A Dying Well Plan Part II

By Elizabeth Sukys-Rice

Everything can be taken from a man but one thing: the last of the human freedoms—to choose one’s attitude in any given set of circumstances, to choose one’s own way. -Viktor Frankl

Qualitative vs Quantitative

When we begin to look at the act of dying well be sure to have those important conversations. There is no right or wrong choices, each individual has their own beliefs and desired outcomes when it come to their dying process. Life is messy and hard yet it can be more manageable when we have a plan. Here are some points to get the conversation going.

  • Begin these conversations early in the illness
  • Revisit these discussions when your condition changes substantially
  • What is your and your family’s information-sharing preferences, email, text, phone calls, FaceTime?
  • What kinds of information do you wish to have, what would you prefer not to know?
  • Who should be involved in discussions about the your care?
  • How should important decisions be handled?
  • Will key decisions be made by you, a certain family members, or the clinician, or will the decisions be made collaboratively?
  • “What are your main worries or fears about your situation?”
  • What are your values, goals, and preferences for care.
  • Allow time for yourself to reflect on choices
  • Give yourself a chance to say goodbye
  • Contemplate “What made our life your life worth living?”
  • Reflect on your life
  • Leave last messages
  • Perhaps visit special places for a last time
  • Listen to your favorite pieces of music
  • Read loved poems
  • Prepare, according to your beliefs, to meet your maker or enjoy eternal oblivion

Respecting Peoples Choices ( The 2 most important question to answer)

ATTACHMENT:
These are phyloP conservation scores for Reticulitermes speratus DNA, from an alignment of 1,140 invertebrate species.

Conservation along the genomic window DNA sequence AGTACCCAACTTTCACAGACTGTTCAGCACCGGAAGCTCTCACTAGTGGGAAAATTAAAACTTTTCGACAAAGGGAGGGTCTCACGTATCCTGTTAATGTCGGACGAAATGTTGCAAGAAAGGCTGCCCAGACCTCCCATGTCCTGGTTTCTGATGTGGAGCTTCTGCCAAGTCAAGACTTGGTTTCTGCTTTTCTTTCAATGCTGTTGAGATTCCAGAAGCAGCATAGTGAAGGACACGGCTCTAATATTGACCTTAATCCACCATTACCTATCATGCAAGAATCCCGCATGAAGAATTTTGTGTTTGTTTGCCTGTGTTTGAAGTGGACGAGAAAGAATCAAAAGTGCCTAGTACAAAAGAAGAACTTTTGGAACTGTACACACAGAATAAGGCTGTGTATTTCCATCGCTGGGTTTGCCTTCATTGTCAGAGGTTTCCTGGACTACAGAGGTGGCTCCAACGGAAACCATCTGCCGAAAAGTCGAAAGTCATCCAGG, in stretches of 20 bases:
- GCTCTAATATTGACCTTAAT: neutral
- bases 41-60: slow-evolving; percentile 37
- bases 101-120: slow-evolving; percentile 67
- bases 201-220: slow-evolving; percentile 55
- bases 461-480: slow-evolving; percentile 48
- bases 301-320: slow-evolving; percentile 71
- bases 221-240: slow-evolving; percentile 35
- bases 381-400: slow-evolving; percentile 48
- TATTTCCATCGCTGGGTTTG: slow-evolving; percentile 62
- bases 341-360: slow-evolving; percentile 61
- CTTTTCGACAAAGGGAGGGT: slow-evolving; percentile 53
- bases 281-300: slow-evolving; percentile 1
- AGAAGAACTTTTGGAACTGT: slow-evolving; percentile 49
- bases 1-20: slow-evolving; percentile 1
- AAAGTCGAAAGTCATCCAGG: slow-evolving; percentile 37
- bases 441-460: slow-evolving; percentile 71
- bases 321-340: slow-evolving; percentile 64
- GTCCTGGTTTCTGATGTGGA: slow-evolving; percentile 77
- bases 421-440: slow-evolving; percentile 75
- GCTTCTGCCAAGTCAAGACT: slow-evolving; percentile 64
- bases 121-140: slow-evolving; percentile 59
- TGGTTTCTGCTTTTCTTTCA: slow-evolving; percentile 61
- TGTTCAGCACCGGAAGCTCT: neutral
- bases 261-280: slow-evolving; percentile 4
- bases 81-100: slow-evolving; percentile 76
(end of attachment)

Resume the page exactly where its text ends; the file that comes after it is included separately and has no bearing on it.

• In the event you became too sick to speak for yourself who would you like to speak for you?
  • Have you spoken to that person about the things that are important to you?

What Does Death Look Like, the 2 phases

Pre-active Phase

  • Person withdraws from social activities and spends more time alone, speaks of “tying up loose ends” such as finances, wills, trusts
  • Person desires to speak to family and friends and make amends or catch up
  • Increased anxiety, discomfort, confusion, agitation, nervousness, inactivity, lethargy or sleep
  • Loss of interest in daily activities
  • Increased inability to heal from bruises, infections or wounds
  • Less interest in eating or drinking
  • Person talks about dying, says that they are going to die or asks questions about death
  • Person requests to speak with a religious leader or shows increased interest in praying or repentance

Active Phase

  • Person states that he or she is going to die soon
  • Has difficulty swallowing liquids or resists food and drink
  • Change in personality
  • Increasingly unresponsive or cannot speak
  • Does not move for longs periods of time

Don’t find yourself saying “We thought there would be more time..”

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